A new study shows a link between deficits in facial emotion recognition and poor community integration in patients with moderate to severe traumatic brain injury (TBI).
The findings have implications for the development of rehabilitative interventions to reduce social isolation in this population, improve outcomes and increase quality of life.
Social isolation is common among people with moderate to severe TBI, and this isolation can contribute to poor rehabilitation outcomes. Social isolation can manifest as a lack of community integration, which includes the home, social settings, and educational and employment settings.
Despite the importance of community integration to individuals and their families, the barriers and facilitators to community integration are poorly understood, and targeted interventions are needed. One potential barrier to community integration is impairment in the ability to accurately identity facial emotions, a deficit that leads to difficulties in social interactions.
For the study, Kessler Foundation researchers compared two groups of participants: 27 patients with moderate to severe traumatic brain injury and 30 healthy controls. All participants completed a questionnaire to determine their community integration levels and took two tests of facial emotion recognition.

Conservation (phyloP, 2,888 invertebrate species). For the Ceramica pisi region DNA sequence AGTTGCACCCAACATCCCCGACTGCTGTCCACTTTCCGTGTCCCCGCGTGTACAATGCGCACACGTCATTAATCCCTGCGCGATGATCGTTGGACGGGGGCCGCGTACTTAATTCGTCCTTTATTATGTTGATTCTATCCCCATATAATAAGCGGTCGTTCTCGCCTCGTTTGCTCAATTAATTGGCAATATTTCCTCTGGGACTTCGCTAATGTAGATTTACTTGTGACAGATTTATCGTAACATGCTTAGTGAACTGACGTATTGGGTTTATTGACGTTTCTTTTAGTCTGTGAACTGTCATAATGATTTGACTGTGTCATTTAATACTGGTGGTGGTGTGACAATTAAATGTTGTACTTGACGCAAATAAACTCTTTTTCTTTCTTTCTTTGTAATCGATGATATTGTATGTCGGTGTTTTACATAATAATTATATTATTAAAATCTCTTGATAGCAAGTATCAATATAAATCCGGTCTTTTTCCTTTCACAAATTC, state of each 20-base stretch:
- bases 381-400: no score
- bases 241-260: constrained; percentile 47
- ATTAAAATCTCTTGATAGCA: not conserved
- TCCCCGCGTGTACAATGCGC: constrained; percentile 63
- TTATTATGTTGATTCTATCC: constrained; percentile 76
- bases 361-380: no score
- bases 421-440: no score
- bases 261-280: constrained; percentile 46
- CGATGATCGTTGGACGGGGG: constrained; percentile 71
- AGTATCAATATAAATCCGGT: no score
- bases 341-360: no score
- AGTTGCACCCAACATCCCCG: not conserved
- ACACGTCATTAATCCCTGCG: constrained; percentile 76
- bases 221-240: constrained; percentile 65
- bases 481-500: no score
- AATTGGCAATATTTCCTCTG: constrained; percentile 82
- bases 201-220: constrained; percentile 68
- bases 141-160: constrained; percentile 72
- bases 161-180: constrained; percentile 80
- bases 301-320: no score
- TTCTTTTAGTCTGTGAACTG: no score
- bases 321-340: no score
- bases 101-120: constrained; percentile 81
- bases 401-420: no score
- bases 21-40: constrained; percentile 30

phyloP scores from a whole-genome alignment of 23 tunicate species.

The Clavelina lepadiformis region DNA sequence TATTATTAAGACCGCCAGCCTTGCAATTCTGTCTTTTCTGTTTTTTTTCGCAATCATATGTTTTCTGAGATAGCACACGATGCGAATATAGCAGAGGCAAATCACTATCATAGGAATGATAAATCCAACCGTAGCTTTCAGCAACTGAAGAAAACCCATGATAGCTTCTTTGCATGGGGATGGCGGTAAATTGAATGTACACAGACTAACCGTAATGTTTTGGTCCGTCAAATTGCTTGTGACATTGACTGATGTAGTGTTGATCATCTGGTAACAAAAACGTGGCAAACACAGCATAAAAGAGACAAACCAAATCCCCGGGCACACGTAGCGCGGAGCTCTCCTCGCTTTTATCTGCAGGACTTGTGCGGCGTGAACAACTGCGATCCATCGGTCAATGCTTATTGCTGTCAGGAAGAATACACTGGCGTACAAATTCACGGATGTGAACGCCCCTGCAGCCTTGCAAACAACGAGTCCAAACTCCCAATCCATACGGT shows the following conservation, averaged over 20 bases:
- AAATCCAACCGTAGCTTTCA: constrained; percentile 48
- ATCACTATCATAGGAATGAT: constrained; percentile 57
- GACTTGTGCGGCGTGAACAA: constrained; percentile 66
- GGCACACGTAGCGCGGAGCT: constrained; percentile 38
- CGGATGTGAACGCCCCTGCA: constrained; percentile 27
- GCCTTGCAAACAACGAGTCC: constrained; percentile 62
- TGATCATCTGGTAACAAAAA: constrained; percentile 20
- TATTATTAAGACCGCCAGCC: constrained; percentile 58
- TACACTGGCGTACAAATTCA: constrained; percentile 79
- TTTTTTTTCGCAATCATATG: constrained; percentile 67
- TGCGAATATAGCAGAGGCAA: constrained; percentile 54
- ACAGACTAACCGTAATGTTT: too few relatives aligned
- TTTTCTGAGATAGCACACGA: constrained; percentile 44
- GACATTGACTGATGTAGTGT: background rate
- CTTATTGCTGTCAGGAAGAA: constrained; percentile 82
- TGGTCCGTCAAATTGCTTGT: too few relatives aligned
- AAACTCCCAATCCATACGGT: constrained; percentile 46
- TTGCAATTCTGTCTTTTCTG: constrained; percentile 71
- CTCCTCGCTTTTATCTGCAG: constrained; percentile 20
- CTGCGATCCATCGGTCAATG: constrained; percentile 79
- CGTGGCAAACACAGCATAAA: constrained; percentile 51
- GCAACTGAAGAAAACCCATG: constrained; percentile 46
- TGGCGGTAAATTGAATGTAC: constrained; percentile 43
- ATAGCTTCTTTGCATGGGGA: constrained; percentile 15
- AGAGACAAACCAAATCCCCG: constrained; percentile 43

The TBI group reported lower levels of community integration compared to the healthy control group. Importantly, those patients who had lower performance on the facial emotion recognition task showed reduced integration into the community.
“Our findings suggest that deficits in facial emotion recognition may contribution to the social isolation experienced by so many people with traumatic brain injury,” said Dr. Helen Genova, assistant director of the Center for Neuropsychology and Neuroscience Research.
“By incorporating appropriate interventions to improve facial emotion recognition into rehabilitative care, we may see improvement in community integration, and increases in quality of life for both individuals and their caregivers,” she said.
The article is published in the Journal of the International Neuropsychological Society by Cambridge University Press.
TBI is a leading public health issue and a major cause of death in the U.S. among civilian, military and veteran populations. From 2006 to 2014, the number of TBI-related emergency department visits, hospitalizations, and deaths increased by 53%. In 2014, an average of 155 people in the U.S. died each day from injuries that include a TBI, according to the Centers for Disease Control and Prevention.
Source: Kessler Foundation